Summer Sun Safety

Posted by Marianne Frederick

Summer begins next week. Many schools are already out, and families are beginning to take advantage of the warmer weather with vacations, outdoor activities, and having fun in the sunshine! Sunlight is good for most of us in small doses. It helps maintain good attitudes and gives us the Vitamin D to promote the absorption of calcium we get from food and dairy products that strengthens our bones. And while going to the beach and lying out in the sun may sound like a tempting idea, as parents and caregivers we need to be very careful of young children’s exposure to the sun.Not only can over-exposure and repeated sunburns cause discomfort in the present (and wrinkles in later life), but repeated burning by the sun can create skin conditions that are a precursor to skin cancer.

Infants’ and young children’s skin burns quicker than older children and adults’ skin.  In young children with fair and sensitive skin, parents need to be especially alert to the possibility of sunburn. Parents also need to pay strict attention to the amount of exposure to the sun children with darker skin receive as the effects of sun burning cannot always be observed at first glance. Children who have light-colored eyes and hair, moles on the skin or a history of skin cancer in their family are at a greater risk for the kind of sun damage that can cause skin cancer. Severe sunburn can happen to any child (or adult) who receives too much exposure to the sun, and bad or repeated sunburn can cause blistering of the skin, swelling, pain and discomfort as with any burn. Parents and caregivers need to be careful to limit young children’s exposure to the sun’s damaging ultraviolet-A (UVA) and ultraviolet-B rays (UVB). Here are a few tips to keep kids’ time in the sun safe and fun:

  • Limit young children’s exposure to the sun by bringing them inside when the sun is strongest (between 10 a.m. and 4 p.m.) and encouraging them to play inside or in the shade when possible;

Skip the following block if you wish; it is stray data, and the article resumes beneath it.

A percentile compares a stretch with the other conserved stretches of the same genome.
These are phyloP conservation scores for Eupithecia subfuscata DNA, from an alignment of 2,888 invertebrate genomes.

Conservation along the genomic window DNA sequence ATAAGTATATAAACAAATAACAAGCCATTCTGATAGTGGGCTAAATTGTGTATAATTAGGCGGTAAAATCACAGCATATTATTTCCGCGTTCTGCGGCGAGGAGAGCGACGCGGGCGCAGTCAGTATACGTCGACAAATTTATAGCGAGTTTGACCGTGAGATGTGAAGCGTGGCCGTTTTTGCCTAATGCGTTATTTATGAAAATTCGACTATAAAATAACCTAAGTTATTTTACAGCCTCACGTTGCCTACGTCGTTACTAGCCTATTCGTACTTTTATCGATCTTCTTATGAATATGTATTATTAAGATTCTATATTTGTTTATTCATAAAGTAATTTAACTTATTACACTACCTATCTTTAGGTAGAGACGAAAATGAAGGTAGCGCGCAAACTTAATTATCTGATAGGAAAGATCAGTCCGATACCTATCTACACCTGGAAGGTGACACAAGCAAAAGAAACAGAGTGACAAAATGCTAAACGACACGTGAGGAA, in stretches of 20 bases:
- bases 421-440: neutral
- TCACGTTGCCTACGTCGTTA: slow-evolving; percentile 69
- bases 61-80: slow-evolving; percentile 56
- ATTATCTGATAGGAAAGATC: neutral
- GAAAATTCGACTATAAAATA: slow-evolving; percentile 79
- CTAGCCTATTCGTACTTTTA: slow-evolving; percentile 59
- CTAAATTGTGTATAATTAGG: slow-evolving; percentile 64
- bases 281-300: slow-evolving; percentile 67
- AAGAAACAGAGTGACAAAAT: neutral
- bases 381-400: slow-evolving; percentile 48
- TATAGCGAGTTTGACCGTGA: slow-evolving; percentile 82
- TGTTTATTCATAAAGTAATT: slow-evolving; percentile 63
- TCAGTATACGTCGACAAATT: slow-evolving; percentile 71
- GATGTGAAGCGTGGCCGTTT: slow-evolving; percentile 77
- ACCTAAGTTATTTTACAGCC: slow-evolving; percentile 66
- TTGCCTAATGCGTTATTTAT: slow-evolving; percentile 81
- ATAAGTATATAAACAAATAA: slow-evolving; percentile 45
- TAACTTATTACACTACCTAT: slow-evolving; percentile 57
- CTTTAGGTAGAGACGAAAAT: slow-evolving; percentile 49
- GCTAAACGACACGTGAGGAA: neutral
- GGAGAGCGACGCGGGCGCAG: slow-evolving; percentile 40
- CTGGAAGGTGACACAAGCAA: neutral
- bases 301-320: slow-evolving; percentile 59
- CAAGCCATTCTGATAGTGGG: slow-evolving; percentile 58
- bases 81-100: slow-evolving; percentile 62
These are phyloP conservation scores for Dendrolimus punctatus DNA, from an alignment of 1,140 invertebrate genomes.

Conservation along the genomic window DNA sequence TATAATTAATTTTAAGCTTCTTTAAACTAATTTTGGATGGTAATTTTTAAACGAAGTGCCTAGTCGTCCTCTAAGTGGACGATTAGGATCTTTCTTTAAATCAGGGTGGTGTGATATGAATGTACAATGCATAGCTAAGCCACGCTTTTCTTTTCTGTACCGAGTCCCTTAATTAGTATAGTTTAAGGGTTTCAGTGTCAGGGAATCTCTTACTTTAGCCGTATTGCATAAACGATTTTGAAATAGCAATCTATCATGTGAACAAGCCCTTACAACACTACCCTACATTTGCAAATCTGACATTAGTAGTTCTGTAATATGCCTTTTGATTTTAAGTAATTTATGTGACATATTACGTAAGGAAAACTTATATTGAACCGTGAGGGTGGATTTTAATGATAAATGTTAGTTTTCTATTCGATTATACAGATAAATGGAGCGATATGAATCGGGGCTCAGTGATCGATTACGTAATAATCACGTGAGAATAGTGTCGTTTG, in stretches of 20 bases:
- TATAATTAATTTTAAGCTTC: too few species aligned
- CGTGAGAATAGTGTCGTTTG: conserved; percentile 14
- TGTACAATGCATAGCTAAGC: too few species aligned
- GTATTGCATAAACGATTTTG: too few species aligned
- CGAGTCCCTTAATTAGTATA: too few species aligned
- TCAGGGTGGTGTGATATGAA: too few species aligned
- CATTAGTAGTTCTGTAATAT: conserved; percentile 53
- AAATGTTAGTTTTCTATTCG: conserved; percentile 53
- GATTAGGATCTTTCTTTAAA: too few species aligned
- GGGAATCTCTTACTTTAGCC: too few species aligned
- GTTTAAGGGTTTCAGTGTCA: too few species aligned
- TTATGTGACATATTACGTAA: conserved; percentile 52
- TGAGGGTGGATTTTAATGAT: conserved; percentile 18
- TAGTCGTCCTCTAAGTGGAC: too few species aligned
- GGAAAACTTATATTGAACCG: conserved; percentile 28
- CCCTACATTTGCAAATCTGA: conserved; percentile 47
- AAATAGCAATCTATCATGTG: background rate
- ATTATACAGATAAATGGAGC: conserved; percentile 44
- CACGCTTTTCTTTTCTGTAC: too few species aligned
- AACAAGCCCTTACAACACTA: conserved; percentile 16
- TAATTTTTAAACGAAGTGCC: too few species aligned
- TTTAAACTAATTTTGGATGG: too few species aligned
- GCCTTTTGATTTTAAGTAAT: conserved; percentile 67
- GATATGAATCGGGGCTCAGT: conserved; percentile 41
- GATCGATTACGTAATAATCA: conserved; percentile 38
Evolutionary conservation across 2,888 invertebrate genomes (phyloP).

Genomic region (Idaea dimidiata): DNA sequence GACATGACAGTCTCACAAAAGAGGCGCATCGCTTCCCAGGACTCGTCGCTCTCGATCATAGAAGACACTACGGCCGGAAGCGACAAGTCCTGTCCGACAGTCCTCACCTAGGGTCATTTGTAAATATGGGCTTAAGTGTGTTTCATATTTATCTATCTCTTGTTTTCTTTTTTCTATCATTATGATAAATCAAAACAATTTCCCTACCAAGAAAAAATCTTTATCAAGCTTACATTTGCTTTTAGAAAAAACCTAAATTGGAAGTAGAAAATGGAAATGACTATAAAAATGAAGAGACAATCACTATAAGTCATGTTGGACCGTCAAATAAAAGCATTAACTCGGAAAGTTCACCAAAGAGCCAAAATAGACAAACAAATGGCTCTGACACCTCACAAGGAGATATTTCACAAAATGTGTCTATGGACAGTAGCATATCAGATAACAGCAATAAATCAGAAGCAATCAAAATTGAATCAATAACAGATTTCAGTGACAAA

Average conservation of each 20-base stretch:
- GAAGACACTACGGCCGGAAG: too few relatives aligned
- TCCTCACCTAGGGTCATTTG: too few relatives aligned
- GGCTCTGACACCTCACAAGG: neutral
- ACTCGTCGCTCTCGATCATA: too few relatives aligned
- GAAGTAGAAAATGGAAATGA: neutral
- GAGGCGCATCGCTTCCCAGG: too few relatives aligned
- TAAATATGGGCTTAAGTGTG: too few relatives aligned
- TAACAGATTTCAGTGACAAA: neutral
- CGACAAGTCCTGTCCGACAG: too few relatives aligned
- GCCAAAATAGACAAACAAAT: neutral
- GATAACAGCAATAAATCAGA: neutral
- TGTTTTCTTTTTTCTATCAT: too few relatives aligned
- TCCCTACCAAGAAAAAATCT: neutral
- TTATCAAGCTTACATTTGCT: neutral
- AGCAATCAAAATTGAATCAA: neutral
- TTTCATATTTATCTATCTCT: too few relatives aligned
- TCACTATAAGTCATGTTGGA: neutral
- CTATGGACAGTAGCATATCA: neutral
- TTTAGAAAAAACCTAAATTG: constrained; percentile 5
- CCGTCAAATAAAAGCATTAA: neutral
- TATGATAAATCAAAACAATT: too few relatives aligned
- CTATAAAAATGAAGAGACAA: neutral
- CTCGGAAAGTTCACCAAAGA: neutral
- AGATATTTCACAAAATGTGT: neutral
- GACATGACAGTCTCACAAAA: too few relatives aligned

• Before children go out in the sun, make sure to apply sun screen amply on areas of the skin that are exposed: Noses, cheeks, chins, tops of ears, foreheads, shoulders, arms, hands, backs of necks and backs, legs, ankles and feet. Repeated applications are often necessary when kids get wet. And don’t forget those areas that aren’t used to being exposed… like tummies!
  • If you don’t know what kind of sunscreen to use, checking with your pediatrician who knows your child’s skin type is a good idea. (Read the labels and know the ingredients in a sunscreen. Pay attention to the ingredients if your child has any other skin conditions or allergies!)
  • When you know your child is going to be out in the sun, you may want to dress them in light-colored, loose-fitting clothing with longer sleeves, so some of their skin at least is covered.  If clothing is “see-through”, the sun’s rays can get through, so the less skin you can see, the greater protection their clothing will be.
  • Putting a hat or cap on an infant’s or young child’s head will help keep a child’s scalp from burning and it’s good if a cap has a wide brim or sunviser to shade their eyes;
  • If you live near the equator where the sun’s rays are strong or at a high altitude where the air is thin, your child will need more protection from the sun’s rays.
  • For children 5 years old and under, sunscreens with a Sun Protection Factor (SPF) of 30 or higher is better protection in a sunscreen–but to make sure of the best SPF for your child, check with your pediatrician.

No matter where you are under the sun, keep young children’s sun exposure to a minimum when possible and have a great summer!

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